Sanford Levinson, Assessing the Supreme Court’s Current Caseload: A Question of Law or Politics?, 119 Yale L.J. Online 99 (2010), available at http://yalelawjournal.org/2010/02/01/levinson.html.

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Eight Months of Iqbal: Part 3

In this last of three posts on Twombly and Iqbal, I want to talk about the bills now pending in Congress (one in the House and one in the Senate) to overturn these two decisions. 

The Notice Pleading Restoration Act (S. 1504) would provide:

Except as otherwise expressly provided by an Act of Congress or by an amendment to the Federal Rules of Civil Procedure which takes effect after the date of enactment of this Act, a Federal court shall not dismiss a complaint under rule 12(b)(6) or (e) of the Federal Rules of Civil Procedure, except under the standards set forth by the Supreme Court of the United States in Conley v. Gibson, 355 U.S. 41 (1957).

The Open Access to Courts Act (H.R. 4115) would provide:

A court shall not dismiss a complaint under subdivision (b)(6), (c) or (e) of Rule 12 of the Federal Rules of Civil Procedure unless it appears beyond doubt that the plaintiff can prove no set of facts in support of the claim which would entitle the plaintiff to relief. A court shall not dismiss a complaint under one of those subdivisions on the basis of a determination by the judge that the factual contents of the complaint do not show the plaintiff’s claim to be plausible or are insufficient to warrant a reasonable inference that the defendant is liable for the misconduct alleged.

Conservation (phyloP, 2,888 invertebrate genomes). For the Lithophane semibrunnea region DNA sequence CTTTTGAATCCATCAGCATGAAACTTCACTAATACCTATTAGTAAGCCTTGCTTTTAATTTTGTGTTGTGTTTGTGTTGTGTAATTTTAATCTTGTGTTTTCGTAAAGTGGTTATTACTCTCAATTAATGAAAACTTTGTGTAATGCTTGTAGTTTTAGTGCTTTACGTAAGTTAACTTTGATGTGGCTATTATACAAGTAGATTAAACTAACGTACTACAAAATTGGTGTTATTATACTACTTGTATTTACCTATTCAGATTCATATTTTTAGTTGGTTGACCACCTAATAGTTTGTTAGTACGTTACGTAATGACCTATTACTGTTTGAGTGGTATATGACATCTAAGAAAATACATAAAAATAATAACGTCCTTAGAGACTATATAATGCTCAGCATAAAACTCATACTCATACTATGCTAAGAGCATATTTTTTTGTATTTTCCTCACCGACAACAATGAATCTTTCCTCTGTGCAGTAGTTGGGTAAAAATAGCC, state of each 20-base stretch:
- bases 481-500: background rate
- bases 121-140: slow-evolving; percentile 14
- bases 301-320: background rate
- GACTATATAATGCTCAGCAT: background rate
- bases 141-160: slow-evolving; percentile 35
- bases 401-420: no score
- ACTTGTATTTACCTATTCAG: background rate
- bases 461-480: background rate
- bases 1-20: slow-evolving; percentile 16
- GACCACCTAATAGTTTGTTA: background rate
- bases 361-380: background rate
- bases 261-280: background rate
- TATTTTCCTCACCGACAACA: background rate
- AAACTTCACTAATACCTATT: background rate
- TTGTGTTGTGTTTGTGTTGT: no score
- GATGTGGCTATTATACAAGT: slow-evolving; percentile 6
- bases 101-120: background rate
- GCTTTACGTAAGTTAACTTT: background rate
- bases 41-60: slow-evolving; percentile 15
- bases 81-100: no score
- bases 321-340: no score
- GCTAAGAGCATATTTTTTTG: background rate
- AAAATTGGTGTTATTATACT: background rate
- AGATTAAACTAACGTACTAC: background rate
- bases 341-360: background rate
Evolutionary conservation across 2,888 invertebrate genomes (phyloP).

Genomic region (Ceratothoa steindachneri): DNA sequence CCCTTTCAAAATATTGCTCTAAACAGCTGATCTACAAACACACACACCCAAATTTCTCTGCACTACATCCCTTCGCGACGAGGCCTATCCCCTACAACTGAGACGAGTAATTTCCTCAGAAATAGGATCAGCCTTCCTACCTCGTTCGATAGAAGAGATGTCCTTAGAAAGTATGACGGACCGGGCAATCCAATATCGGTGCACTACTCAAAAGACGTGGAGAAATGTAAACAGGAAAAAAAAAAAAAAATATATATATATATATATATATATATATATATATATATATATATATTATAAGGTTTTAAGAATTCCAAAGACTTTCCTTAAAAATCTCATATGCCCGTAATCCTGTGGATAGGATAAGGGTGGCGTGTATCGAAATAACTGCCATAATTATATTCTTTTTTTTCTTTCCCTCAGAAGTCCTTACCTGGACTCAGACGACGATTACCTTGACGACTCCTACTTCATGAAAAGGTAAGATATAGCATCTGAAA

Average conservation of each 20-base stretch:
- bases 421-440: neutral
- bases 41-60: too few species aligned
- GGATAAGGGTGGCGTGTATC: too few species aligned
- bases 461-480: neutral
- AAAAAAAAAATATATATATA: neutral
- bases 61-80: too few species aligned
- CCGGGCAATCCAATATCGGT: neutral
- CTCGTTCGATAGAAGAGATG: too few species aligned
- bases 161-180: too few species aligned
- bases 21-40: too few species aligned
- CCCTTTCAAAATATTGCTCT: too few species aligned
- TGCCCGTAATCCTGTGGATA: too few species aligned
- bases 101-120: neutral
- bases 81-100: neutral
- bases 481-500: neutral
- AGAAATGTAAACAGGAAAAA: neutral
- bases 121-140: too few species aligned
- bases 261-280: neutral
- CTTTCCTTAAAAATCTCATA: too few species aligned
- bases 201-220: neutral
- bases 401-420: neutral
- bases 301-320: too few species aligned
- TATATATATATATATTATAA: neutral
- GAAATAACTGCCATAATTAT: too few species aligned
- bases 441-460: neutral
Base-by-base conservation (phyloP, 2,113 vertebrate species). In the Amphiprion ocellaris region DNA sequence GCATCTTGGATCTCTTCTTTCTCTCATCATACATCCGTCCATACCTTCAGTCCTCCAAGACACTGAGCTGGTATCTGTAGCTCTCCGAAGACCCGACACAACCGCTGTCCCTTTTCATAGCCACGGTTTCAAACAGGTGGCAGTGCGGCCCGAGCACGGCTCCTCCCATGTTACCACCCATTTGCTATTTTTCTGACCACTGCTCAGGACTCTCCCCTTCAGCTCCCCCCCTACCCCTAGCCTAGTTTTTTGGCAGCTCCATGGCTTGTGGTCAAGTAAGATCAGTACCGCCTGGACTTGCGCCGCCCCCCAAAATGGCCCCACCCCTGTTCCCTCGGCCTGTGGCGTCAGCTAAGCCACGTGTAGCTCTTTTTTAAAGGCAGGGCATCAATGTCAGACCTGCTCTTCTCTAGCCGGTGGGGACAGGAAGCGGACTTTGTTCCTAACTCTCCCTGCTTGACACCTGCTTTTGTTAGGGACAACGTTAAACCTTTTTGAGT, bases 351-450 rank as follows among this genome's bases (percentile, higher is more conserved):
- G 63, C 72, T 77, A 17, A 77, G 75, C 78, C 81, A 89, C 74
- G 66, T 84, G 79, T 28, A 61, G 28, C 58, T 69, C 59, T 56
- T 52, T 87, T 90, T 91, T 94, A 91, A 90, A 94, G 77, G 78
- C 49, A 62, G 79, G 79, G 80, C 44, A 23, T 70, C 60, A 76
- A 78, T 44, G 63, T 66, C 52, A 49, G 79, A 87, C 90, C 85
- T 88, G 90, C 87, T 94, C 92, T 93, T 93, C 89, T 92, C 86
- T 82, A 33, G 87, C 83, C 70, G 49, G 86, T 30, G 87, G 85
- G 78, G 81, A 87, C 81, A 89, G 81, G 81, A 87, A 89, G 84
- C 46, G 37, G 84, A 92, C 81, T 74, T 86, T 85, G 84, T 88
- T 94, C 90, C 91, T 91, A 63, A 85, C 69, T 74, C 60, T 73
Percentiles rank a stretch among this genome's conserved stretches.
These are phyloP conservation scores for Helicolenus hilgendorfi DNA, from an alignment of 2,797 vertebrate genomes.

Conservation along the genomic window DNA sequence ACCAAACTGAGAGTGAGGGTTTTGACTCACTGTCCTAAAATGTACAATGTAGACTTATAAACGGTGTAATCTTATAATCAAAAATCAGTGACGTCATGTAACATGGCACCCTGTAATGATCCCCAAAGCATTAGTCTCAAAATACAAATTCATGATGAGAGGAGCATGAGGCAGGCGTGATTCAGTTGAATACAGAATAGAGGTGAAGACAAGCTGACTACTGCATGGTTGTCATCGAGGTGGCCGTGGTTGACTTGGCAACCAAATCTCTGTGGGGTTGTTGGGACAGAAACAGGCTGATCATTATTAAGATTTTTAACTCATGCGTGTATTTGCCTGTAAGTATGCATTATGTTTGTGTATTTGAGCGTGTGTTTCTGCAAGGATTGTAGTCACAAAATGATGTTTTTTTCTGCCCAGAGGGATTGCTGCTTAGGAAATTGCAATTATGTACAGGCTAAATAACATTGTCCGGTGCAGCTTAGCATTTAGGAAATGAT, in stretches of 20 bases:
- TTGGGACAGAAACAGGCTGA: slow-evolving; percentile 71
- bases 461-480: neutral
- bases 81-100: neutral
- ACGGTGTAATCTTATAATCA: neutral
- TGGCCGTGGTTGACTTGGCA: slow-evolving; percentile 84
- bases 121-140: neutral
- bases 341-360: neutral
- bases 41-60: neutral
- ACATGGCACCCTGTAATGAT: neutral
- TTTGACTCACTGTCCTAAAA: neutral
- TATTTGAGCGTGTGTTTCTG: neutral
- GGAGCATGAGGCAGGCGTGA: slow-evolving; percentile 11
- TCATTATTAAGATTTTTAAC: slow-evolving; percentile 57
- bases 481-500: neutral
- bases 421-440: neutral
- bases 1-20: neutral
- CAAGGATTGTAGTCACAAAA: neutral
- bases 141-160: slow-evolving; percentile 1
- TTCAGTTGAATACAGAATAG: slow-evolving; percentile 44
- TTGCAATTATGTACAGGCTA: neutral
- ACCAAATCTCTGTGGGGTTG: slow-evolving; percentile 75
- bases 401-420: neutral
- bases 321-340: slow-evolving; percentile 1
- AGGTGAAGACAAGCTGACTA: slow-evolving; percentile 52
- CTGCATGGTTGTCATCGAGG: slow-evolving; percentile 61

Legislation along these lines would certainly be valuable to the extent that it would foreclose some common misreadings of Twombly and Iqbal that would indeed result in a much stricter pleading standard. As I explain in my earlier post, however, Twombly and Iqbal should not be read as allowing courts to disregard allegations for lack of “plausibility.” What was fatal in Twombly and Iqbal was the fact that allegations necessary to establish a claim for relief were, in the Court’s eyes, presented as “mere legal conclusions.” The plausibility inquiry (which, as H.R. 4115 suggests, assesses whether the nonconclusory allegations are sufficient to raise an inference of liability) is actually a method to save complaints that otherwise rest on mere conclusory allegations.

Nor should Twombly and Iqbal be read to overturn longstanding notice-pleading precedents like Conley. Read correctly, the framework established by Twombly and Iqbal is not inconsistent with (to quote S. 1504) “the standards set forth by the Supreme Court of the United States in Conley v. Gibson.” Admittedly, Twombly set aside Conley‘s “beyond doubt . . . no set of facts” language (which H.R. 4115 would explicitly reinstate). But what Twombly “retire[d]” was merely what it called a “focused and literal reading” of this phrase that would have precluded dismissal “whenever the pleadings left open the possibility that a plaintiff might later establish some set of undisclosed facts to support recovery.” The Supreme Court had never read Conley this way. If it had, a complaint that alleged nothing more than “The planet Earth is round” would survive, because any number of actionable facts might be consistent with the Earth being round.